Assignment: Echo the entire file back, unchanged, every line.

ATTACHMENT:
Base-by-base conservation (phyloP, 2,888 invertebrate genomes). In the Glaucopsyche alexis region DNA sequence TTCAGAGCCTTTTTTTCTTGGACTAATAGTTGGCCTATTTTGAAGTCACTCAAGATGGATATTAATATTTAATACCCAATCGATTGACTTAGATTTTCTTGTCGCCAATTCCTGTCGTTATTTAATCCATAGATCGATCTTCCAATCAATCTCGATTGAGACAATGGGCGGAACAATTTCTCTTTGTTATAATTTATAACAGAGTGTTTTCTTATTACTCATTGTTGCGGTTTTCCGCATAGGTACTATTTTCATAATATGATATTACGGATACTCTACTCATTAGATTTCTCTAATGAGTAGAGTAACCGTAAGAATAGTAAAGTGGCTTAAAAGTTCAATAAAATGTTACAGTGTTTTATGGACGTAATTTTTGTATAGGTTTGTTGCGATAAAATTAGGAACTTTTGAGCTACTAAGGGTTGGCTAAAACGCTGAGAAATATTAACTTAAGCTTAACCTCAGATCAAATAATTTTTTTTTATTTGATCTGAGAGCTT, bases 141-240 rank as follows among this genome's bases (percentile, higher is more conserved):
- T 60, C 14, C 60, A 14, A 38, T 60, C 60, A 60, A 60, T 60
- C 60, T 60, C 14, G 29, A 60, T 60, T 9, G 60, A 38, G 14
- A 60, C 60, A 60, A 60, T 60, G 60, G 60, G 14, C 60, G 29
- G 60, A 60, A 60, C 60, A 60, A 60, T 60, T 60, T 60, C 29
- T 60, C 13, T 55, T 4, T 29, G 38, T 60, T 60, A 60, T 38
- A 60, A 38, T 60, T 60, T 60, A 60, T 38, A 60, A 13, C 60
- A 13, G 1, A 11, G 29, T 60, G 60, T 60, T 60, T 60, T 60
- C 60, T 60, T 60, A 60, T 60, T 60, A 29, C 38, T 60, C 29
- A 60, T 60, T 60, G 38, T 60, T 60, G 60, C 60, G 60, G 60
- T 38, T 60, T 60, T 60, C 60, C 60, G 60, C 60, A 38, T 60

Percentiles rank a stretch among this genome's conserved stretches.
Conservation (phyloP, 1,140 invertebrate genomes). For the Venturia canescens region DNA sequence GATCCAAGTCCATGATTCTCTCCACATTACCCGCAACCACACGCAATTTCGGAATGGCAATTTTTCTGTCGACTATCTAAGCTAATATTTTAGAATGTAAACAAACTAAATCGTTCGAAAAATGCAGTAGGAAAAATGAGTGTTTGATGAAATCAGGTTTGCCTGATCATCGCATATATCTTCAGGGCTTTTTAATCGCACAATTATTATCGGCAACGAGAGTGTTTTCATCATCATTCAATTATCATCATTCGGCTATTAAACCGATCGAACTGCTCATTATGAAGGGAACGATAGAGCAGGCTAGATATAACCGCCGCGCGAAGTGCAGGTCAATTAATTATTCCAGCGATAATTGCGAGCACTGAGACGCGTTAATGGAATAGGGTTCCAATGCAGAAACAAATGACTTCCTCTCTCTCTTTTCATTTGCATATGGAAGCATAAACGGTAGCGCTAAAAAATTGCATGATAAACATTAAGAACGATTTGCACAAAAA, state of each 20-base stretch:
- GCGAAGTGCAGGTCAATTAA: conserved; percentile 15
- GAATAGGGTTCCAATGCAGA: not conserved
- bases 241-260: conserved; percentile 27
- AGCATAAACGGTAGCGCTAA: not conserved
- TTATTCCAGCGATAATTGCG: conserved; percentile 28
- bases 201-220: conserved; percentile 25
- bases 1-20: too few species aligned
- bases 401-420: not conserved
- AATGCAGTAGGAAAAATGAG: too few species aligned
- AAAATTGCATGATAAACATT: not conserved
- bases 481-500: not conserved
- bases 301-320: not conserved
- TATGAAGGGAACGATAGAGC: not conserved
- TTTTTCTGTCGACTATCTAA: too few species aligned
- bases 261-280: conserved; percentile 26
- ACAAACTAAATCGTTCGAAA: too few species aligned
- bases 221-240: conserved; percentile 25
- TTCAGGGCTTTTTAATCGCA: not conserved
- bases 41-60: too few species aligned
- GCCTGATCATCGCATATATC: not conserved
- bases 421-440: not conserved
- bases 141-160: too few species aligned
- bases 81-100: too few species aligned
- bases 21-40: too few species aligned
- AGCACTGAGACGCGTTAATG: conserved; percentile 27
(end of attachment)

Base-by-base conservation (phyloP, 2,888 invertebrate genomes). In the Glaucopsyche alexis region DNA sequence TTCAGAGCCTTTTTTTCTTGGACTAATAGTTGGCCTATTTTGAAGTCACTCAAGATGGATATTAATATTTAATACCCAATCGATTGACTTAGATTTTCTTGTCGCCAATTCCTGTCGTTATTTAATCCATAGATCGATCTTCCAATCAATCTCGATTGAGACAATGGGCGGAACAATTTCTCTTTGTTATAATTTATAACAGAGTGTTTTCTTATTACTCATTGTTGCGGTTTTCCGCATAGGTACTATTTTCATAATATGATATTACGGATACTCTACTCATTAGATTTCTCTAATGAGTAGAGTAACCGTAAGAATAGTAAAGTGGCTTAAAAGTTCAATAAAATGTTACAGTGTTTTATGGACGTAATTTTTGTATAGGTTTGTTGCGATAAAATTAGGAACTTTTGAGCTACTAAGGGTTGGCTAAAACGCTGAGAAATATTAACTTAAGCTTAACCTCAGATCAAATAATTTTTTTTTATTTGATCTGAGAGCTT, bases 141-240 rank as follows among this genome's bases (percentile, higher is more conserved):
- T 60, C 14, C 60, A 14, A 38, T 60, C 60, A 60, A 60, T 60
- C 60, T 60, C 14, G 29, A 60, T 60, T 9, G 60, A 38, G 14
- A 60, C 60, A 60, A 60, T 60, G 60, G 60, G 14, C 60, G 29
- G 60, A 60, A 60, C 60, A 60, A 60, T 60, T 60, T 60, C 29
- T 60, C 13, T 55, T 4, T 29, G 38, T 60, T 60, A 60, T 38
- A 60, A 38, T 60, T 60, T 60, A 60, T 38, A 60, A 13, C 60
- A 13, G 1, A 11, G 29, T 60, G 60, T 60, T 60, T 60, T 60
- C 60, T 60, T 60, A 60, T 60, T 60, A 29, C 38, T 60, C 29
- A 60, T 60, T 60, G 38, T 60, T 60, G 60, C 60, G 60, G 60
- T 38, T 60, T 60, T 60, C 60, C 60, G 60, C 60, A 38, T 60

Percentiles rank a stretch among this genome's conserved stretches.
Conservation (phyloP, 1,140 invertebrate genomes). For the Venturia canescens region DNA sequence GATCCAAGTCCATGATTCTCTCCACATTACCCGCAACCACACGCAATTTCGGAATGGCAATTTTTCTGTCGACTATCTAAGCTAATATTTTAGAATGTAAACAAACTAAATCGTTCGAAAAATGCAGTAGGAAAAATGAGTGTTTGATGAAATCAGGTTTGCCTGATCATCGCATATATCTTCAGGGCTTTTTAATCGCACAATTATTATCGGCAACGAGAGTGTTTTCATCATCATTCAATTATCATCATTCGGCTATTAAACCGATCGAACTGCTCATTATGAAGGGAACGATAGAGCAGGCTAGATATAACCGCCGCGCGAAGTGCAGGTCAATTAATTATTCCAGCGATAATTGCGAGCACTGAGACGCGTTAATGGAATAGGGTTCCAATGCAGAAACAAATGACTTCCTCTCTCTCTTTTCATTTGCATATGGAAGCATAAACGGTAGCGCTAAAAAATTGCATGATAAACATTAAGAACGATTTGCACAAAAA, state of each 20-base stretch:
- GCGAAGTGCAGGTCAATTAA: conserved; percentile 15
- GAATAGGGTTCCAATGCAGA: not conserved
- bases 241-260: conserved; percentile 27
- AGCATAAACGGTAGCGCTAA: not conserved
- TTATTCCAGCGATAATTGCG: conserved; percentile 28
- bases 201-220: conserved; percentile 25
- bases 1-20: too few species aligned
- bases 401-420: not conserved
- AATGCAGTAGGAAAAATGAG: too few species aligned
- AAAATTGCATGATAAACATT: not conserved
- bases 481-500: not conserved
- bases 301-320: not conserved
- TATGAAGGGAACGATAGAGC: not conserved
- TTTTTCTGTCGACTATCTAA: too few species aligned
- bases 261-280: conserved; percentile 26
- ACAAACTAAATCGTTCGAAA: too few species aligned
- bases 221-240: conserved; percentile 25
- TTCAGGGCTTTTTAATCGCA: not conserved
- bases 41-60: too few species aligned
- GCCTGATCATCGCATATATC: not conserved
- bases 421-440: not conserved
- bases 141-160: too few species aligned
- bases 81-100: too few species aligned
- bases 21-40: too few species aligned
- AGCACTGAGACGCGTTAATG: conserved; percentile 27